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The other thing that attracts 23-year-old Jamie to Catherine is that, like him, she is an aspiring artist. However, in vignettes that recur during Five Catherine has a series of disappointing if not disastrous auditions and fails to win the part in a major show - except, perhaps, a role that is very Off-Off-Broadway: Onstage at that theatrical hotspot of Ohio. In doing so, Brown - who wrote Five’s lyrics and composed its music - may be making a clever inside joke about Leonard Bernstein and company’s classic Wonderful Town, which was recently revived at L.A.’s Dorothy Chandler Pavilion. Five reverses the trajectory of Wonderful Town’s wannabe Broadway performer Eileen Sherwood, who croons with her sister Ruth the memorable lines: “Why oh why oh why oh, Why did I ever leave Ohio?”
Upon returning to New York Catherine may have been singing the Sherwood sisters’ song. There is little memorable, however, about Brown’s lyrics or show tunes, which didn’t cause this reviewer to tap his tootsies and hum the musical’s melodies on his way out the door. In any case, as Jamie (for some strange reason) finds the success that eludes Catherine, he becomes increasingly disillusioned with his wife and her failures, as well as her perceived lack of support by refusing to attend soirees, readings, etc. Why this shallow lad entered into a state of monogamous matrimony at such a young age is hard to fathom, and Five doesn’t provide us with any answers (other than Catherine’s lack of Jewish genetics and “traits”, that is).
Any marriage based on the ethnic pedigree of one’s spouse is inevitably doomed to the divorce court scrapheap. Soon enough, with his celebrity looming, Jamie finds the literary groupies available to him more appealing and alluring than the fact that his wife isn’t Jewish, and Catherine is downgraded to an obstacle standing in the way of groupie-dom.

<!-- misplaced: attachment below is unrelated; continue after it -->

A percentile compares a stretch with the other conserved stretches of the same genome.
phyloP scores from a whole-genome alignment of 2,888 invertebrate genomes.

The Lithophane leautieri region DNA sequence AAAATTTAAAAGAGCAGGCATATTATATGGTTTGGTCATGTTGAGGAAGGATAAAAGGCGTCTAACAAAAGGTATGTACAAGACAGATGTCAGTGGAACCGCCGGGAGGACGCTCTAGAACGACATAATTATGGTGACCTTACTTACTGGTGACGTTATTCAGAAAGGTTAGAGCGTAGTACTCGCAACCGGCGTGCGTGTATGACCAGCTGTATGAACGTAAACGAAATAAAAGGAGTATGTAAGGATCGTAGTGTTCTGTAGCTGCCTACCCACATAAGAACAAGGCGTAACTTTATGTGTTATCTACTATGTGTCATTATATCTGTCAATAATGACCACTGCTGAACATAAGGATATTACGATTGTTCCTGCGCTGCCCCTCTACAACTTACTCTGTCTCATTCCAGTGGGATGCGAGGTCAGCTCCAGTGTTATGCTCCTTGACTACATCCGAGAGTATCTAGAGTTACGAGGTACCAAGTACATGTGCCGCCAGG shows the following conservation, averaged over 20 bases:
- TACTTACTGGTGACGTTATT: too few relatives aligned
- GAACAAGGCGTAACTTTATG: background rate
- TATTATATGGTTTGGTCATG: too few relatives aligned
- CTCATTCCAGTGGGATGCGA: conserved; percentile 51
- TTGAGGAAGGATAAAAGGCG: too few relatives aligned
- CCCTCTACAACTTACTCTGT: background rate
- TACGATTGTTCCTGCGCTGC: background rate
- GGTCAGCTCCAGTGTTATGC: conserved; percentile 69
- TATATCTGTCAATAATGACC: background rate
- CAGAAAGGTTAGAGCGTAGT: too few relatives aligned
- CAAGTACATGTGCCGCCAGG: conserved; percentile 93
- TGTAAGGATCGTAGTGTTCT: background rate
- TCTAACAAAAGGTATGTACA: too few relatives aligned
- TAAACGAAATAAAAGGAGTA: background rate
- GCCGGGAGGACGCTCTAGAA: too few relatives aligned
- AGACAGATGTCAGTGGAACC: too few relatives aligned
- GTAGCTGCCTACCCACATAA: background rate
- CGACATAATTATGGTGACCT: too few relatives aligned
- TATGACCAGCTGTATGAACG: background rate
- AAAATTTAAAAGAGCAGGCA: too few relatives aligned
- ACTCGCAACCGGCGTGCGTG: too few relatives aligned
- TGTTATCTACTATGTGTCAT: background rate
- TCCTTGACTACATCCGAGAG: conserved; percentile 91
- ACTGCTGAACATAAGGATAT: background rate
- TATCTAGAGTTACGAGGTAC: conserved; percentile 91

(BTW, my point isn’t that people should “stick to your own kind” - as Anita sings in West Side Story, which opens April 21 at La Mirada Theatre - but rather that a potential partner’s ethnicity or religion shouldn’t be the determining factor in choosing or excluding mates. Jamie’s delusions about his shiksa godhead indicate how dubious that proposition is.)
Having said all this, the way Brown’s saga is told is quite creatively rendered by the cast, crew and director Nick DeGruccio. Like opera, every single word is sung; there is no recitative, let alone spoken dialogue per se. The songs are all performed well and the live music is pleasant, with musical director Brent Crayon ably presiding over a six piece band ensconced in the orchestra pit.
Although the musical’s structure made it a bit hard for me to follow, the nonlinear unfolding of events is imaginative, as it was in the 2009 rom-com 500 Days of Summer. Five’s projection design, against a full screen and a tile pattern, is imaginatively executed by Mssrs. Gifford and Skretch, giving the 80-minute-or-so play a distinctive look. In one clever scene, when Catherine has a lucid moment she sings about her egotistical husband and how it’s “all about Jamie,” while the screens light up with different photos of the self-indulgent scribbler. Overall, Five’s inventive form enhances the one-acter’s contents, and what I found to be most captivating about this La La Land on the Hudson.
The Last Five Years is being performed 7:30 pm on Wednesdays and Thursdays; 8:00 p.m. on Fridays; 2:00 p.m. and 8:00 p.m. on Saturdays; and 2:00 p.m. on Sundays through Feb. 12 at La Mirada Theatre for the Performing Arts, 14900 La Mirada Blvd., La Mirada, CA. For info see: www.lamiradatheatre.com or call (562) 944-9801 or (714) 994-6310.